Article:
She thinks she now spends more time at her place in Highlands East because of the friendships she’s formed and the new connection to the community she’s made.
Nicholson feels the same way. She said she delayed a trip to Toronto by one day in order to attend the drop-in.
Photo: Doreen Robinson cuts the stem of some of the synthetic flowers she's using in a craft at the social recreation drop-in program in Wilberforce. The program is run in Minden Haliburton and Wilberforce and includes games crafts snacks exercise cooking and information. Participants can choose what they'd like to do when they attend which can be just having a coffee with friends or staying for the whole session
Melanie Lewis is a relative newbie to the group and said it’s been fun to reconnect to many of the people she already knew but hadn’t talked to much recently.
Dorothy Chambers is a volunteer with HHHS and helps run the drop-in which she said is personally fulfilling. Her commitment includes helping with things to do for the participants like the craft activities.
Along with the games crafts health education and exercise the program also includes learning to cook new dishes.
“I like the idea that we’re learning a recipe” said Welborn who said in her working life she didn’t have time to cook much. “I’m learning interesting dishes to cook for myself.”
Photo: Occupational therapist Kestrel Woodley leads a group in some gentle exercise during one of April's drop-in social recreation sessions at the Wilberforce Legion.
Every three or four months Brownsberger conducts an evaluation of the program with participants to find out what they want to learn or do and then creates programming around that. Recent health promotions have included information on dementia diabetes and advanced care planning.
“This is our way of creating space in three of the communities in our county that allow an opportunity for several hours in a month for folks to come and get information” Brownsberger said.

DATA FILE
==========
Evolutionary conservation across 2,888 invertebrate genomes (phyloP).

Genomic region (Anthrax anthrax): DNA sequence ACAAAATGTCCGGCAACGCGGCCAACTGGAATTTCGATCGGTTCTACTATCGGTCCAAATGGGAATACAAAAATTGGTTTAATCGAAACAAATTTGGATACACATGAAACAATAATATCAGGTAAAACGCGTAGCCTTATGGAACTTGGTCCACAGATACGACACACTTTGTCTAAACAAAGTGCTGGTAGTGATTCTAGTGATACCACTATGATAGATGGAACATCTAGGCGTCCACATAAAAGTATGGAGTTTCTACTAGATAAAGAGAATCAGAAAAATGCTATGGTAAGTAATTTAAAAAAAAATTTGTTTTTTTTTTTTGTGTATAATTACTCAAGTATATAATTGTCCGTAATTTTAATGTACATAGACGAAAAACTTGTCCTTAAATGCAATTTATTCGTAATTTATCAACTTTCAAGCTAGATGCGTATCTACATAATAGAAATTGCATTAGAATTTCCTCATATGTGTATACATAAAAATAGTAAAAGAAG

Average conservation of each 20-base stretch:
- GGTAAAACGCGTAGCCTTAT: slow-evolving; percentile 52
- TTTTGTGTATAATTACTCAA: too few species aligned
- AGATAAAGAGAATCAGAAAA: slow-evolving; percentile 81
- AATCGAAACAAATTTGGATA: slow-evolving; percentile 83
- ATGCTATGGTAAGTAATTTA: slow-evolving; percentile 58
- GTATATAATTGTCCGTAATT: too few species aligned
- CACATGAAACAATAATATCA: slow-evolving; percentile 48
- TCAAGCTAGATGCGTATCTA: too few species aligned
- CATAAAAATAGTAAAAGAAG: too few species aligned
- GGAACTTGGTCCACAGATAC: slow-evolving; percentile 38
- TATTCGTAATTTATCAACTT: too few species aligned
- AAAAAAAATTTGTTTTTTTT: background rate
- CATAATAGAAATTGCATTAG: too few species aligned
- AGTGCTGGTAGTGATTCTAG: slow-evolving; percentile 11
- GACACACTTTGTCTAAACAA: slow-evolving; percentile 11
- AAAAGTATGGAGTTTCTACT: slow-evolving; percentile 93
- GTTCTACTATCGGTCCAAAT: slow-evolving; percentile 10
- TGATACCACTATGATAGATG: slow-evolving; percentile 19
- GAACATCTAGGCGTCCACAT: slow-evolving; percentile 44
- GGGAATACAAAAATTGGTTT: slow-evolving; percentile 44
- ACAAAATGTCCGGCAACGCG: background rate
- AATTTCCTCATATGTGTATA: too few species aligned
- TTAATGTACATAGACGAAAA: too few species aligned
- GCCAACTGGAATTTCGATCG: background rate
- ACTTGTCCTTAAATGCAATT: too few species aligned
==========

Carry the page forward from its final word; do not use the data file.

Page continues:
“Because Minden and Haliburton are growing we want to encourage new people to come out and come with a friend. You don’t have to stay for the whole time. Come have a coffee and go. Lots of people do that. And if you’re interested in what we’re teaching or what’s happening in that session that’s great. If you’re not and you just want the social bit you want to play a game lots of people do that.”
Hilary Klapow a regular participant suggested that once the programs in Minden and Haliburton ramp up the Wilberforce group could challenge them to a Mexican Trains tournament.
The drop-in sessions are free to attend and include a light snack.
From 9 a.m. to 12 p.m. – second and fourth Fridays of the month
Minden United Church (now known as Highland Hills United Church)
(May 10 and May 24 are the next sessions)
From 10 a.m. to 2 p.m. – second and fourth Thursday of the month
Wilberforce Legion – 1007 Burleigh Rd.
(May 9 and May 23 are the next sessions)
From 1 p.m. to 4 p.m. – second and fourth Monday of the month
Haliburton United Church – 10 George St.
(May 13 and May 27 are the next sessions)
For more information call 705-457-2941 or email email@example.com